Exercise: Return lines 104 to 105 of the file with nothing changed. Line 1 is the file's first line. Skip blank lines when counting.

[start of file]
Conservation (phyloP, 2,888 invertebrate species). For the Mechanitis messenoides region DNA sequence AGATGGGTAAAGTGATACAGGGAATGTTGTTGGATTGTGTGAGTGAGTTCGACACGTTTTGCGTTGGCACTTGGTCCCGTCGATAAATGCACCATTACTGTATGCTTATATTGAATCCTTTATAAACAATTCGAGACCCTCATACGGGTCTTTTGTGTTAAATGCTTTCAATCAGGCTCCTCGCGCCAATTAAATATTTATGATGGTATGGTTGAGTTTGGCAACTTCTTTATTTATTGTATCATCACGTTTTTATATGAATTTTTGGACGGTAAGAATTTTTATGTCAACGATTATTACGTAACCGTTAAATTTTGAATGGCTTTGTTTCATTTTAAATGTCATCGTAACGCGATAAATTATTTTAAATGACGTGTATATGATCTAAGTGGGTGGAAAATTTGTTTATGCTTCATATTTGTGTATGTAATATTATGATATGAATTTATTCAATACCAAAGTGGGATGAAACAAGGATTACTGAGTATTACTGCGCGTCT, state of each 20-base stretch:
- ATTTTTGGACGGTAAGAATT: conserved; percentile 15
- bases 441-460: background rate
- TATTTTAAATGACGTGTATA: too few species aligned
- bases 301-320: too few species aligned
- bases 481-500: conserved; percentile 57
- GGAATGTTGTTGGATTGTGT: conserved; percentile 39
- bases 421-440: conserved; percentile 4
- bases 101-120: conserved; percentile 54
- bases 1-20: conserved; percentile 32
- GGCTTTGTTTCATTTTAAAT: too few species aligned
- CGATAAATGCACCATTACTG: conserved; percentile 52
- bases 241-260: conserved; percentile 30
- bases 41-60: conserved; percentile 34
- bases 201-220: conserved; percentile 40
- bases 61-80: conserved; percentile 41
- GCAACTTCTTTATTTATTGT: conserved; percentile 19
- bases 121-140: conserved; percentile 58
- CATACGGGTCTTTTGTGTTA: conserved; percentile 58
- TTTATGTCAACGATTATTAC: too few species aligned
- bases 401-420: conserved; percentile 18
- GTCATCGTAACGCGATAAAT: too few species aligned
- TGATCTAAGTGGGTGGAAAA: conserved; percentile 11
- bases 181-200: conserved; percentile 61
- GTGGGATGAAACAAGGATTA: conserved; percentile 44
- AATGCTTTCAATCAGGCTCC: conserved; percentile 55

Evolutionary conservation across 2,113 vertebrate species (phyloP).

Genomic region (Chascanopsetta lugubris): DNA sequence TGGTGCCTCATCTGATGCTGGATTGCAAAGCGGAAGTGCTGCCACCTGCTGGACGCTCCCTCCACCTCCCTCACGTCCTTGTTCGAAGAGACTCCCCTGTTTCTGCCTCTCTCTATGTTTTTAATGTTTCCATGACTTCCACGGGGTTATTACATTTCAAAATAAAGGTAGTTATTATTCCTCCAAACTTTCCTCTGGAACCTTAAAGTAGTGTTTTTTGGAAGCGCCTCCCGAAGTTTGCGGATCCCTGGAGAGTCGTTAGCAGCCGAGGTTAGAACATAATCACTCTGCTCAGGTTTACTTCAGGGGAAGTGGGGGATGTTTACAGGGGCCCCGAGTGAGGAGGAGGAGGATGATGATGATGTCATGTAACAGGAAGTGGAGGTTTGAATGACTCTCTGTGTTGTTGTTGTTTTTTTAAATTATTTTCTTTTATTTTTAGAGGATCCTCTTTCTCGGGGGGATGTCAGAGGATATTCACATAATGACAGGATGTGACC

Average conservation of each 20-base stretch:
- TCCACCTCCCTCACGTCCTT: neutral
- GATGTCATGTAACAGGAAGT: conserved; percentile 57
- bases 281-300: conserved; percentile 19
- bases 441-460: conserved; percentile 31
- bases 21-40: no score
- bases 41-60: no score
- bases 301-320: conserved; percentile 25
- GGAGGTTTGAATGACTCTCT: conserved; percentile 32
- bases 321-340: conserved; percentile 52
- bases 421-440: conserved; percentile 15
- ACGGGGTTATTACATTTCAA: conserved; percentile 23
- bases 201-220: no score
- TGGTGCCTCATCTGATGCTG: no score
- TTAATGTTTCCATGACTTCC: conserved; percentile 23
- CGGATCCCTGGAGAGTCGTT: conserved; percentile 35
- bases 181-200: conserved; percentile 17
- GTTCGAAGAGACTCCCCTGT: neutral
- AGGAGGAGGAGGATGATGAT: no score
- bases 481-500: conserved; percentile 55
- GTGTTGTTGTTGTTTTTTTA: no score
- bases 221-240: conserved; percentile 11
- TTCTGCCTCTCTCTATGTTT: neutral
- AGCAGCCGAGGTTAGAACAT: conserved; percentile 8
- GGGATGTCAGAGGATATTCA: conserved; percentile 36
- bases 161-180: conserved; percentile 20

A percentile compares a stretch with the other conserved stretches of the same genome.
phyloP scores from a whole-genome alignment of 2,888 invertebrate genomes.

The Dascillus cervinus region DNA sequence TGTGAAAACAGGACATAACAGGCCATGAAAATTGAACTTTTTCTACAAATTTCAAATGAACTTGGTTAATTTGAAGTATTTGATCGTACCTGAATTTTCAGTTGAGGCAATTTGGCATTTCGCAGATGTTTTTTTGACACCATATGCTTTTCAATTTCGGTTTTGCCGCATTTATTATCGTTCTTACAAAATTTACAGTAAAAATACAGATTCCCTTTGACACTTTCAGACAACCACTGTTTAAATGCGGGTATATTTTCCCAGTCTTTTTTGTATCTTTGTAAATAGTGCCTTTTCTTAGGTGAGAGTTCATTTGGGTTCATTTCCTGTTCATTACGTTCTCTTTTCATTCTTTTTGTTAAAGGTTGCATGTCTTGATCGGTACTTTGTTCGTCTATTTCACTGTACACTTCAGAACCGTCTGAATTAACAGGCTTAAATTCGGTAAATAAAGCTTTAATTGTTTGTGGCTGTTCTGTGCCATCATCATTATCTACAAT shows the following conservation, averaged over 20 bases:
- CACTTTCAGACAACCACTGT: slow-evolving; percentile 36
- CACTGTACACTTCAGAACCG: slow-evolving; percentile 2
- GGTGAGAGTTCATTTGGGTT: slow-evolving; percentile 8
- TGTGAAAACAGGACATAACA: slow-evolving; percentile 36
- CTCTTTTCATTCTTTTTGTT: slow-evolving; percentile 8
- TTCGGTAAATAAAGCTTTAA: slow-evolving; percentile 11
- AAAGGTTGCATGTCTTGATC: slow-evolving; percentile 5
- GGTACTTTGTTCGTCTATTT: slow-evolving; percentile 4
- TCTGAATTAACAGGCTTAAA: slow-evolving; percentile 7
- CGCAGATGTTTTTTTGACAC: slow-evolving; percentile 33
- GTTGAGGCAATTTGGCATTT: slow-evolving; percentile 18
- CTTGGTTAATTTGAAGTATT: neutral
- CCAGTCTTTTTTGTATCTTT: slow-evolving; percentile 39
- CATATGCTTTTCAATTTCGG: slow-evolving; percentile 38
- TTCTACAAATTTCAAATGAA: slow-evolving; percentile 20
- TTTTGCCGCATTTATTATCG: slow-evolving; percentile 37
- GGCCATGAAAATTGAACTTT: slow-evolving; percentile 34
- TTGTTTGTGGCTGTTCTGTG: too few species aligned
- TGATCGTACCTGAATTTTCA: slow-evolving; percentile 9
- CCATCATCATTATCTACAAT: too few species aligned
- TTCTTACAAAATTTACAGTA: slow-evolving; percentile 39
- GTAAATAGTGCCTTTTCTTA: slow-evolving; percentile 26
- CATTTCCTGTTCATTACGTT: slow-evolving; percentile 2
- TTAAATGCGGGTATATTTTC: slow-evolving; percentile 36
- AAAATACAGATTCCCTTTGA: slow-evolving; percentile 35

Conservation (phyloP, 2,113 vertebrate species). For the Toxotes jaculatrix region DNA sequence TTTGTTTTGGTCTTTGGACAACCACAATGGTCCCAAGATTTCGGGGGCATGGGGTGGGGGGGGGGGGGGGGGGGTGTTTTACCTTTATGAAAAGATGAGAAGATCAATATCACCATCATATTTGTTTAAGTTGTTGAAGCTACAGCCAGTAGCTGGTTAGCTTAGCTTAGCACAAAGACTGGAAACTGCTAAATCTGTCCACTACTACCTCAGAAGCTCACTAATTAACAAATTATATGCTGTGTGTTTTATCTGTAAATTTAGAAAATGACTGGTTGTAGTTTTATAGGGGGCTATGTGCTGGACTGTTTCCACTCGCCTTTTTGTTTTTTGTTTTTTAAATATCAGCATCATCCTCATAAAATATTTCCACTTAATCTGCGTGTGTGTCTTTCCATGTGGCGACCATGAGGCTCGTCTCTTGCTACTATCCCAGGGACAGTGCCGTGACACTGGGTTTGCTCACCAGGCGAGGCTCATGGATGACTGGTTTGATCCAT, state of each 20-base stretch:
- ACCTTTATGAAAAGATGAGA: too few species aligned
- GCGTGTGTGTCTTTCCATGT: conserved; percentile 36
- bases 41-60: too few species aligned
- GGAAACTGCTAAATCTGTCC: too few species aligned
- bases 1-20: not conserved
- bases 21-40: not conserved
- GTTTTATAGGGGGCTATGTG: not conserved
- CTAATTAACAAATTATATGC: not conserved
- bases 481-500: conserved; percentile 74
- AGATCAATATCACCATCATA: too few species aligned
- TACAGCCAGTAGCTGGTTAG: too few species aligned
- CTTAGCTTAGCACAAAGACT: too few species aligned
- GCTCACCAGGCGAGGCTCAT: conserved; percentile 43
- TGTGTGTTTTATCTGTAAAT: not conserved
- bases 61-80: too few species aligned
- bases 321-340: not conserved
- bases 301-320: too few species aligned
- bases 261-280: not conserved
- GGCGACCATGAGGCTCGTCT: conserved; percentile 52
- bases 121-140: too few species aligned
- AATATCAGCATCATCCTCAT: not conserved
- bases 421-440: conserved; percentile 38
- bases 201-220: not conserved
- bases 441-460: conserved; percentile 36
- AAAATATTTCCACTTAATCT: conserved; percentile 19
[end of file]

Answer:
- AATATCAGCATCATCCTCAT: not conserved
- bases 421-440: conserved; percentile 38